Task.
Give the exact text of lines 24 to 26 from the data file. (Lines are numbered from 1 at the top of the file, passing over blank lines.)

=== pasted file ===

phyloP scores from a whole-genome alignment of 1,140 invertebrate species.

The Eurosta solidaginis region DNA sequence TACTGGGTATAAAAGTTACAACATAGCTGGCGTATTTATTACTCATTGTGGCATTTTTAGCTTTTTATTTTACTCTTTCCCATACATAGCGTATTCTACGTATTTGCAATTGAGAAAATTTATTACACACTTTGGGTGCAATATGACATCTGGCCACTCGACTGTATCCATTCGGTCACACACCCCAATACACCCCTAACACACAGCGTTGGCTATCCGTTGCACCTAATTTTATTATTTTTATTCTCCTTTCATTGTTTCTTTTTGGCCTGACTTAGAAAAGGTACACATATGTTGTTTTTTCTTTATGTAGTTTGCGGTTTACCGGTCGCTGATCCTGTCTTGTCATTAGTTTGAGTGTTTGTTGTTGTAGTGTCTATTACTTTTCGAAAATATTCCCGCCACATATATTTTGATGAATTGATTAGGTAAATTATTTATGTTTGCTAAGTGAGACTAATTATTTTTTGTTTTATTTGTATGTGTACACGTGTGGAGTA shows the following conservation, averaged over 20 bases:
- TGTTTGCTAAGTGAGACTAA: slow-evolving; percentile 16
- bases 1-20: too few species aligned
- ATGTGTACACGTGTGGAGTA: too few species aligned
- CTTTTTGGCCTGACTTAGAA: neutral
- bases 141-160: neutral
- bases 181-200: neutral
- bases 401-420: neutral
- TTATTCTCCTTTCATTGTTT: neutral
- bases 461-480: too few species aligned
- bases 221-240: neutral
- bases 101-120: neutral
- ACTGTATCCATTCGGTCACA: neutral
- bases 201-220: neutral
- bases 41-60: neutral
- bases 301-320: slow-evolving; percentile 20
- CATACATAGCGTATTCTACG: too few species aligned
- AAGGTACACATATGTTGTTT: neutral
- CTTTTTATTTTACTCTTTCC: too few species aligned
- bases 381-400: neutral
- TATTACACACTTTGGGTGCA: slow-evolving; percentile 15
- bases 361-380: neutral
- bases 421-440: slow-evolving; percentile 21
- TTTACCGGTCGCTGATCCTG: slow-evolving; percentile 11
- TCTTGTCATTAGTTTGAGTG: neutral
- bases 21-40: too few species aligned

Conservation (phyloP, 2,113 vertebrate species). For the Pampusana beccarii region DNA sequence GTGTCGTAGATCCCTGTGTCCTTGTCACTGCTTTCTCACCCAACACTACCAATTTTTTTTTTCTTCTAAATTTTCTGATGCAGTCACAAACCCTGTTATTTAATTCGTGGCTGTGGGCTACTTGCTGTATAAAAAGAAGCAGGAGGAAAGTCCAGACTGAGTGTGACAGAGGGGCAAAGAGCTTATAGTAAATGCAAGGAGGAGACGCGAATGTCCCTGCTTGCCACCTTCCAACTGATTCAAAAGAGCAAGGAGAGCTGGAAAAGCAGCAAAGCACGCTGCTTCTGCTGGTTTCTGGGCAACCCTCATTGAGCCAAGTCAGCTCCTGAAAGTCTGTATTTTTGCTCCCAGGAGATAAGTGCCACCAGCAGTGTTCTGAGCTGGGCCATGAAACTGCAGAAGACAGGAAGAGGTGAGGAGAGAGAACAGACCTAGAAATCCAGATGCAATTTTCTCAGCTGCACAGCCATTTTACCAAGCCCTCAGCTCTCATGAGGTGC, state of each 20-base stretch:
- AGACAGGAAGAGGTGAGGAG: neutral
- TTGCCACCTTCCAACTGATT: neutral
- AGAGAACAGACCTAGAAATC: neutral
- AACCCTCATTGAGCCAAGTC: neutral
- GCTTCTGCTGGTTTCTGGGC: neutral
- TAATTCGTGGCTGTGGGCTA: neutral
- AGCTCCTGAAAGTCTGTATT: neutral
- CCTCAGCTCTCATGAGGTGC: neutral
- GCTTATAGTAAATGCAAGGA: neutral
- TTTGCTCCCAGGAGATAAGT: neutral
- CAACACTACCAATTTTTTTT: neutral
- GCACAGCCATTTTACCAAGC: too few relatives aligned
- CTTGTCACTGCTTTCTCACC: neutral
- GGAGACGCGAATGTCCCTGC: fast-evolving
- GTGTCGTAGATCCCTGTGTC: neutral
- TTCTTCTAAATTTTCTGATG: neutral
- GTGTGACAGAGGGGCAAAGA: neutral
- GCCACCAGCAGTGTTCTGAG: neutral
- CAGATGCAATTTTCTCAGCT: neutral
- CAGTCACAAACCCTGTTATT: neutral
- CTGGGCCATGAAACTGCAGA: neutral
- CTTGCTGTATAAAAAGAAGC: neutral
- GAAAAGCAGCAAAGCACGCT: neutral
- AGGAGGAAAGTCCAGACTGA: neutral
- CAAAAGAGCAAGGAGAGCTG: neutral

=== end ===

- bases 421-440: slow-evolving; percentile 21
- TTTACCGGTCGCTGATCCTG: slow-evolving; percentile 11
- TCTTGTCATTAGTTTGAGTG: neutral